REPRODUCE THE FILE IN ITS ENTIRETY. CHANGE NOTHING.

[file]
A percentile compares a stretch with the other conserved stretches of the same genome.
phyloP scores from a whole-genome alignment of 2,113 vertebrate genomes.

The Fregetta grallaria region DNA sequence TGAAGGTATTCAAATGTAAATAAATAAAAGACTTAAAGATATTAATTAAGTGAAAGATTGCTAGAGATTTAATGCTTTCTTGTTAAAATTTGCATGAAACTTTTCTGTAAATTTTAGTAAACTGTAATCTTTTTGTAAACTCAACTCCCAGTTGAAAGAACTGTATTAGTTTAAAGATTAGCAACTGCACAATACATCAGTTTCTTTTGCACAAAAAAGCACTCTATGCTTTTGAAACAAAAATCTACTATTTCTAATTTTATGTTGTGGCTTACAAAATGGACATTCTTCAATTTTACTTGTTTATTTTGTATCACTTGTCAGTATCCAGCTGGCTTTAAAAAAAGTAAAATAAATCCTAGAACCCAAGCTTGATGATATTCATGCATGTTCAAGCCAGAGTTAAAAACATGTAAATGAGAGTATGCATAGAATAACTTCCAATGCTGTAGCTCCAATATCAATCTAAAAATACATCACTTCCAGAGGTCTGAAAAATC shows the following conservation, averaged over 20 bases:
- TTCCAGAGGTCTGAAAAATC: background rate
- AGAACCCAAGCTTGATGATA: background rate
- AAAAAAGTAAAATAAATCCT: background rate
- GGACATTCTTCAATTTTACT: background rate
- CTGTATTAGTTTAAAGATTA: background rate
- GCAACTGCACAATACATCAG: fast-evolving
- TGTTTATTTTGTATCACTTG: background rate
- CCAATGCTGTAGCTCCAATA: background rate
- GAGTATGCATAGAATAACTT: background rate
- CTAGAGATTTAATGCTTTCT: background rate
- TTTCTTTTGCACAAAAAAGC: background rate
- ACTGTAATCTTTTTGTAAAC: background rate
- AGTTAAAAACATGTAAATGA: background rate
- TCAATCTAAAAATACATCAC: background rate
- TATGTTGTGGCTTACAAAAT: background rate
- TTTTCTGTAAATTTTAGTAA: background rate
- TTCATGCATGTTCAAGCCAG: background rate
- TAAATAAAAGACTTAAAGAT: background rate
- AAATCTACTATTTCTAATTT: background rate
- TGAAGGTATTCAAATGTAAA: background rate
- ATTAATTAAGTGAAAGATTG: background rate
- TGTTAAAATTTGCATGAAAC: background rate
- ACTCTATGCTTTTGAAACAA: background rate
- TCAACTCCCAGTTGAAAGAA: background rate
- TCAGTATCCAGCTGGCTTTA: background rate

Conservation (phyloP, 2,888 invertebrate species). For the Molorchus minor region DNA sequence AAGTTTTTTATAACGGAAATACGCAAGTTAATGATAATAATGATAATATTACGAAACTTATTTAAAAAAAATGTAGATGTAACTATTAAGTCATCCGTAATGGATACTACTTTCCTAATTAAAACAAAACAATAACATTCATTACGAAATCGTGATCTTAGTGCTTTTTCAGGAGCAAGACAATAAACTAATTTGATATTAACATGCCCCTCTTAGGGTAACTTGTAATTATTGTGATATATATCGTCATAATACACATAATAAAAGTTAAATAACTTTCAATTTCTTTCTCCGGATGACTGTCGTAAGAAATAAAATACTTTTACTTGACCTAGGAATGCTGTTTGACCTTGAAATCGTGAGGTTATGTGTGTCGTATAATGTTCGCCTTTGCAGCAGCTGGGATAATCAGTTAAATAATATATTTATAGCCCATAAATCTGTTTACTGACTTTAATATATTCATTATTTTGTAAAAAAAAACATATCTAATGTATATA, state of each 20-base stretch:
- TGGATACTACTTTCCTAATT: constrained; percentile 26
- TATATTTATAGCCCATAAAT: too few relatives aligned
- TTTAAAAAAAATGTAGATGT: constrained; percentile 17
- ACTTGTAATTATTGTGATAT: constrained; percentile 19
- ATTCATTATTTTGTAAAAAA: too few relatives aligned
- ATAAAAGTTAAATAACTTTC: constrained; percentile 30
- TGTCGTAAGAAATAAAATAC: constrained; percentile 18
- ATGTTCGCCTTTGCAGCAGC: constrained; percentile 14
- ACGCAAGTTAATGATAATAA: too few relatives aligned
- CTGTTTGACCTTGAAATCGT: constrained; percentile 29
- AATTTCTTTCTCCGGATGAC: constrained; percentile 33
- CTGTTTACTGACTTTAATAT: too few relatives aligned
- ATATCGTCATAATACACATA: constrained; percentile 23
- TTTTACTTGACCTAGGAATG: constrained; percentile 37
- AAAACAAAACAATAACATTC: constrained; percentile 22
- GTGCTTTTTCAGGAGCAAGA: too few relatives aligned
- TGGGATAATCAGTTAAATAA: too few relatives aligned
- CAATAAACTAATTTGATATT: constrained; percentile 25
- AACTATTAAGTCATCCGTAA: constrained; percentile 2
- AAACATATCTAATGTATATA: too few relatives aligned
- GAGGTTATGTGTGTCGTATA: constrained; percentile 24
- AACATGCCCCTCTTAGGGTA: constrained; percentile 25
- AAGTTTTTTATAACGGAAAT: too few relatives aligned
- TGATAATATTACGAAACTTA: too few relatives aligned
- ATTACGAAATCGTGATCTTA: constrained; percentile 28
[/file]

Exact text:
A percentile compares a stretch with the other conserved stretches of the same genome.
phyloP scores from a whole-genome alignment of 2,113 vertebrate genomes.

The Fregetta grallaria region DNA sequence TGAAGGTATTCAAATGTAAATAAATAAAAGACTTAAAGATATTAATTAAGTGAAAGATTGCTAGAGATTTAATGCTTTCTTGTTAAAATTTGCATGAAACTTTTCTGTAAATTTTAGTAAACTGTAATCTTTTTGTAAACTCAACTCCCAGTTGAAAGAACTGTATTAGTTTAAAGATTAGCAACTGCACAATACATCAGTTTCTTTTGCACAAAAAAGCACTCTATGCTTTTGAAACAAAAATCTACTATTTCTAATTTTATGTTGTGGCTTACAAAATGGACATTCTTCAATTTTACTTGTTTATTTTGTATCACTTGTCAGTATCCAGCTGGCTTTAAAAAAAGTAAAATAAATCCTAGAACCCAAGCTTGATGATATTCATGCATGTTCAAGCCAGAGTTAAAAACATGTAAATGAGAGTATGCATAGAATAACTTCCAATGCTGTAGCTCCAATATCAATCTAAAAATACATCACTTCCAGAGGTCTGAAAAATC shows the following conservation, averaged over 20 bases:
- TTCCAGAGGTCTGAAAAATC: background rate
- AGAACCCAAGCTTGATGATA: background rate
- AAAAAAGTAAAATAAATCCT: background rate
- GGACATTCTTCAATTTTACT: background rate
- CTGTATTAGTTTAAAGATTA: background rate
- GCAACTGCACAATACATCAG: fast-evolving
- TGTTTATTTTGTATCACTTG: background rate
- CCAATGCTGTAGCTCCAATA: background rate
- GAGTATGCATAGAATAACTT: background rate
- CTAGAGATTTAATGCTTTCT: background rate
- TTTCTTTTGCACAAAAAAGC: background rate
- ACTGTAATCTTTTTGTAAAC: background rate
- AGTTAAAAACATGTAAATGA: background rate
- TCAATCTAAAAATACATCAC: background rate
- TATGTTGTGGCTTACAAAAT: background rate
- TTTTCTGTAAATTTTAGTAA: background rate
- TTCATGCATGTTCAAGCCAG: background rate
- TAAATAAAAGACTTAAAGAT: background rate
- AAATCTACTATTTCTAATTT: background rate
- TGAAGGTATTCAAATGTAAA: background rate
- ATTAATTAAGTGAAAGATTG: background rate
- TGTTAAAATTTGCATGAAAC: background rate
- ACTCTATGCTTTTGAAACAA: background rate
- TCAACTCCCAGTTGAAAGAA: background rate
- TCAGTATCCAGCTGGCTTTA: background rate

Conservation (phyloP, 2,888 invertebrate species). For the Molorchus minor region DNA sequence AAGTTTTTTATAACGGAAATACGCAAGTTAATGATAATAATGATAATATTACGAAACTTATTTAAAAAAAATGTAGATGTAACTATTAAGTCATCCGTAATGGATACTACTTTCCTAATTAAAACAAAACAATAACATTCATTACGAAATCGTGATCTTAGTGCTTTTTCAGGAGCAAGACAATAAACTAATTTGATATTAACATGCCCCTCTTAGGGTAACTTGTAATTATTGTGATATATATCGTCATAATACACATAATAAAAGTTAAATAACTTTCAATTTCTTTCTCCGGATGACTGTCGTAAGAAATAAAATACTTTTACTTGACCTAGGAATGCTGTTTGACCTTGAAATCGTGAGGTTATGTGTGTCGTATAATGTTCGCCTTTGCAGCAGCTGGGATAATCAGTTAAATAATATATTTATAGCCCATAAATCTGTTTACTGACTTTAATATATTCATTATTTTGTAAAAAAAAACATATCTAATGTATATA, state of each 20-base stretch:
- TGGATACTACTTTCCTAATT: constrained; percentile 26
- TATATTTATAGCCCATAAAT: too few relatives aligned
- TTTAAAAAAAATGTAGATGT: constrained; percentile 17
- ACTTGTAATTATTGTGATAT: constrained; percentile 19
- ATTCATTATTTTGTAAAAAA: too few relatives aligned
- ATAAAAGTTAAATAACTTTC: constrained; percentile 30
- TGTCGTAAGAAATAAAATAC: constrained; percentile 18
- ATGTTCGCCTTTGCAGCAGC: constrained; percentile 14
- ACGCAAGTTAATGATAATAA: too few relatives aligned
- CTGTTTGACCTTGAAATCGT: constrained; percentile 29
- AATTTCTTTCTCCGGATGAC: constrained; percentile 33
- CTGTTTACTGACTTTAATAT: too few relatives aligned
- ATATCGTCATAATACACATA: constrained; percentile 23
- TTTTACTTGACCTAGGAATG: constrained; percentile 37
- AAAACAAAACAATAACATTC: constrained; percentile 22
- GTGCTTTTTCAGGAGCAAGA: too few relatives aligned
- TGGGATAATCAGTTAAATAA: too few relatives aligned
- CAATAAACTAATTTGATATT: constrained; percentile 25
- AACTATTAAGTCATCCGTAA: constrained; percentile 2
- AAACATATCTAATGTATATA: too few relatives aligned
- GAGGTTATGTGTGTCGTATA: constrained; percentile 24
- AACATGCCCCTCTTAGGGTA: constrained; percentile 25
- AAGTTTTTTATAACGGAAAT: too few relatives aligned
- TGATAATATTACGAAACTTA: too few relatives aligned
- ATTACGAAATCGTGATCTTA: constrained; percentile 28